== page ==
This post is for people who use and love Markdown and who have Macs. If you aren't in that niche market, move along (or join the club and begin to love Markdown, at least). I have constructed all kinds of system for various projects, including my favorite one for longer projects. It uses Tree.app and spits out a ready-to-go Markdown file (read about it here).
I recently downloaded Editorial for my iPad after a long wait caused by my satisfaction with my previous workflow (workflow sounds super important, doesn't it?). Before that I had happily been using Byword and Marked.
Byword has huge advantages because it is available on the Mac and iOS and syncs via iCloud without much effort from the user, and it's a fairly sophisticated Markdown editor. You can use keyboard shortcuts to preview your Markdown in HTML and then easily click to copy HTML and other formats right from the app.
Marked is a handy app that lets you preview your Markdown in real time. I used to have a skinny Marked window next to my Byword window, and that way I could see a prettified version of whatever I was writing. There is now Marked 2 (follow breadcrumbs from URL above), which has some fun shiny features, none of which I currently need, so I haven't bought it. I have not abandoned Marked, either, because I use Scrivener occasionally, and Marked does a fantastic job of rendering my Scrivenings prettily.
Anyway, I bought Editorial and fired it up. This will cause instant addiction, so I'm just saying, you should totally buy it, but be prepared for drooling and stuff. It has workflows and all kinds of geeky tools. Most handy to me is the insta-Markdown preview. On an iPad, you can't have side-by-side screens. I quickly reached a point where I didn't want to write anything on my Mac because there was no Editorial there.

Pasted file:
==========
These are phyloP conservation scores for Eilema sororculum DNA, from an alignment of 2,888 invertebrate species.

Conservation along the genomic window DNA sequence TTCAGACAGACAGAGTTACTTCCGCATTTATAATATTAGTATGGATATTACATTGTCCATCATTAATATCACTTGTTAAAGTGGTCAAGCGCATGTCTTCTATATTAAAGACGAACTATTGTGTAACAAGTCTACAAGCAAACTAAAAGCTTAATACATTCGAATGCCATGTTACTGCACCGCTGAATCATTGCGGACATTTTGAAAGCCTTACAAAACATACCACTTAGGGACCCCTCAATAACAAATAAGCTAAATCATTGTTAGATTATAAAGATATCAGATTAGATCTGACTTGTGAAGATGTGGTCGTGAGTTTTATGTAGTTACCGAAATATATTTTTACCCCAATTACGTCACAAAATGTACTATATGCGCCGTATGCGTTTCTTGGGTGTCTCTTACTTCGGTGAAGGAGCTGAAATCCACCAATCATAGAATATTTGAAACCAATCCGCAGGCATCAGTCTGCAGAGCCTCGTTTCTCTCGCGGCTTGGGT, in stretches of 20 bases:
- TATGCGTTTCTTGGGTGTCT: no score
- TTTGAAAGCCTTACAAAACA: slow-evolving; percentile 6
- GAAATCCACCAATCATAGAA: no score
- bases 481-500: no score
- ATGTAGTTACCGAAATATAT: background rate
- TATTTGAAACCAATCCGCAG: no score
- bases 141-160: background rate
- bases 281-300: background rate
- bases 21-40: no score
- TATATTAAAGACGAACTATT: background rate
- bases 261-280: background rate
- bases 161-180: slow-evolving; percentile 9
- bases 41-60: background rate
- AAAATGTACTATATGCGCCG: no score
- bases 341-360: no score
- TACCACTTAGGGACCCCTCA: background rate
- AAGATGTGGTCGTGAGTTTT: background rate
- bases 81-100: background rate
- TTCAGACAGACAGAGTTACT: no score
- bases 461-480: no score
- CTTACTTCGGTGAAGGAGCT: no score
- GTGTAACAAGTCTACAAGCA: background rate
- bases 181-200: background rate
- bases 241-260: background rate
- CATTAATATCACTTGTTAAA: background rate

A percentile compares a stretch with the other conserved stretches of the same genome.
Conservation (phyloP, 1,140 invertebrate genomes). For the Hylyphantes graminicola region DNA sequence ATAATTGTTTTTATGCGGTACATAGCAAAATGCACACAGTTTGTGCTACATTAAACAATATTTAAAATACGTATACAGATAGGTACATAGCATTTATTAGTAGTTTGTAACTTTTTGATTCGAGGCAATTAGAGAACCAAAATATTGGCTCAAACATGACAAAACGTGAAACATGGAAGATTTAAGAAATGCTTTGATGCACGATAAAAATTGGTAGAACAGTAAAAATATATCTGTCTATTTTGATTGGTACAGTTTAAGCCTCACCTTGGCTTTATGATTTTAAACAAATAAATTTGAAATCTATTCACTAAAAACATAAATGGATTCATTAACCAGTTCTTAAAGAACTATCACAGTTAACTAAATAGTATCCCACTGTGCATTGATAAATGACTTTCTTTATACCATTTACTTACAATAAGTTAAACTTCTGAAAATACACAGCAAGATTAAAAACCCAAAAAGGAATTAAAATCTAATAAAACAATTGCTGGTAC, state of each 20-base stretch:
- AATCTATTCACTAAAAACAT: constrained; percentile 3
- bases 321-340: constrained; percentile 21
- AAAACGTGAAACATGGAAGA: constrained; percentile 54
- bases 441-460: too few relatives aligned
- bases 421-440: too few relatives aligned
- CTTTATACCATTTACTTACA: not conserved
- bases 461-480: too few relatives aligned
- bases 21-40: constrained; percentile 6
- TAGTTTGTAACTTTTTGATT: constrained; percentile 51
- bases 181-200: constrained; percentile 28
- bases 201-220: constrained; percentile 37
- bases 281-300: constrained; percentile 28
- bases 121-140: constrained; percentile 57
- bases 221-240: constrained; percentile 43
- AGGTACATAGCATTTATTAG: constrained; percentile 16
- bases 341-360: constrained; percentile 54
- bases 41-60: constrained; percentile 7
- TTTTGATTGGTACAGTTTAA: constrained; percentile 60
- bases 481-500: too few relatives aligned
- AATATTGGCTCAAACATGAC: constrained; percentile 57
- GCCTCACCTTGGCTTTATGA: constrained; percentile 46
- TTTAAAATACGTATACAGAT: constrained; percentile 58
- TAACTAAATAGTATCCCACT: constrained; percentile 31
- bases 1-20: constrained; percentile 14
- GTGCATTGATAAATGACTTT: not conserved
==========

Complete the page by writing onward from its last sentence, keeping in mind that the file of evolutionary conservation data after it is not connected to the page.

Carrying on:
So I searched and found Mou.app for OS X. As always, it depends on what you want from an app, but for my money (it's free, but donate!) Mou is the shiznit. You type your Markdown happily in the left pane, and it shows up next door in the right pane. If has fewer export options than other apps, but since it's Markdown, if I need something like an RTF or DOC file, I just copy the file somewhere else and export it. This is part of the beauty of Markdown.
Mou is short on features compared with some (maybe most) of the other Mac text editors out there, but I find myself using it almost all the time now. I find, however, that much of the geekery I like with other apps, including on the iPad with Editorial, can be had with PopClip for the Mac, which has nearly 100 free extensions that sort of approximate Editorial's workflows.
Anyway, I had never heard of Mou.app amongst the Mac-erati, so I felt I should give it a bit of a plug.